Two Australian law enforcement agencies, the Australian Federal Police (AFP) and the Australian Criminal Intelligence Commission (ACIC), used the warrant powers granted to them in 2021 to access devices and manipulate or delete data in their second year of operation.
The AFP and ACIC were granted powers to take over online accounts and disrupt data through changes to surveillance laws in August 2021 (source). In their first year of operation, these powers were utilized six times (source). In the second year, similar levels of usage were observed, with two out of three warrant types being called upon (source).
In the period up to June 30, AFP and ACIC did not seek a data disruption warrant, unlike the previous year, where two were sought and granted. However, three network activity warrants were sought and granted, with some of them being extended multiple times. Each warrant has a 90-day usage limit.
“Network activity warrants authorize access to devices used by members of criminal networks and allow for the addition, copying, deletion, or alteration of data to obtain access to data for intelligence purposes on criminal networks operating online,” states the Home Affairs website (source). ACIC’s network activity warrants primarily target serious drug offenses, telecommunications offenses, money laundering offenses, and criminal association and organization offenses. AFP’s warrant also focuses on serious drug offenses, dangerous weapons offenses, money laundering offenses, and criminal association and organization offenses.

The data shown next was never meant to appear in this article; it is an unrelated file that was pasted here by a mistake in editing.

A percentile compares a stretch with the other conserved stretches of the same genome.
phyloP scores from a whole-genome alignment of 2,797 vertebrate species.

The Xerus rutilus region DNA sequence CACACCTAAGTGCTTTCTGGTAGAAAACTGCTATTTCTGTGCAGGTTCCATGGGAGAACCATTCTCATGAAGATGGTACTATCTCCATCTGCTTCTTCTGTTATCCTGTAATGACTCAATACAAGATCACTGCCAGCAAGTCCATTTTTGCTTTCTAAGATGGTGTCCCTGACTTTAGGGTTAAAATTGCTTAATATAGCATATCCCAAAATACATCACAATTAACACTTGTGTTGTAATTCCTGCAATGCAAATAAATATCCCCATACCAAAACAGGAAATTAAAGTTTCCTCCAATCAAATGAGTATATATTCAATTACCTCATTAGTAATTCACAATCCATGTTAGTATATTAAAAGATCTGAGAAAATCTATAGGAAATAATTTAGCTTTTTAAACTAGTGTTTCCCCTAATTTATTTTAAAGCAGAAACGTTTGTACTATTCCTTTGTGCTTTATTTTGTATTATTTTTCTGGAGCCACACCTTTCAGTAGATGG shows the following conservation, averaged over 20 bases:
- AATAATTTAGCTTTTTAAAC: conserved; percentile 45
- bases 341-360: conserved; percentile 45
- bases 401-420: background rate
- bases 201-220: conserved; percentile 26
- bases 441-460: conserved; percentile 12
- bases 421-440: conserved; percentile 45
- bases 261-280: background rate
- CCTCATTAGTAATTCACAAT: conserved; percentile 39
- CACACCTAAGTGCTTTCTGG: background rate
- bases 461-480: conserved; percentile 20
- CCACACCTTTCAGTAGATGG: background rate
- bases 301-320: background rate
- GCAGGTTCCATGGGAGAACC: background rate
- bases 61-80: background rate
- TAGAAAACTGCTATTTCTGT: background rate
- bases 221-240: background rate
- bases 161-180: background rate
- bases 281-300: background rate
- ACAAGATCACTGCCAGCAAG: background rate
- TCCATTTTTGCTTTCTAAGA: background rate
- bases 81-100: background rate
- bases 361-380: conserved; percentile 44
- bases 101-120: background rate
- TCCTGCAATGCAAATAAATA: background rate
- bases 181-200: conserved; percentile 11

Extensions were granted to maximize the opportunities for intelligence collection under network activity warrants and to gain further insights into criminal networks targeting Australia.
While the AFP utilized account takeover warrants in the latest reporting period, the usage of these powers was not mentioned in ACIC’s annual report.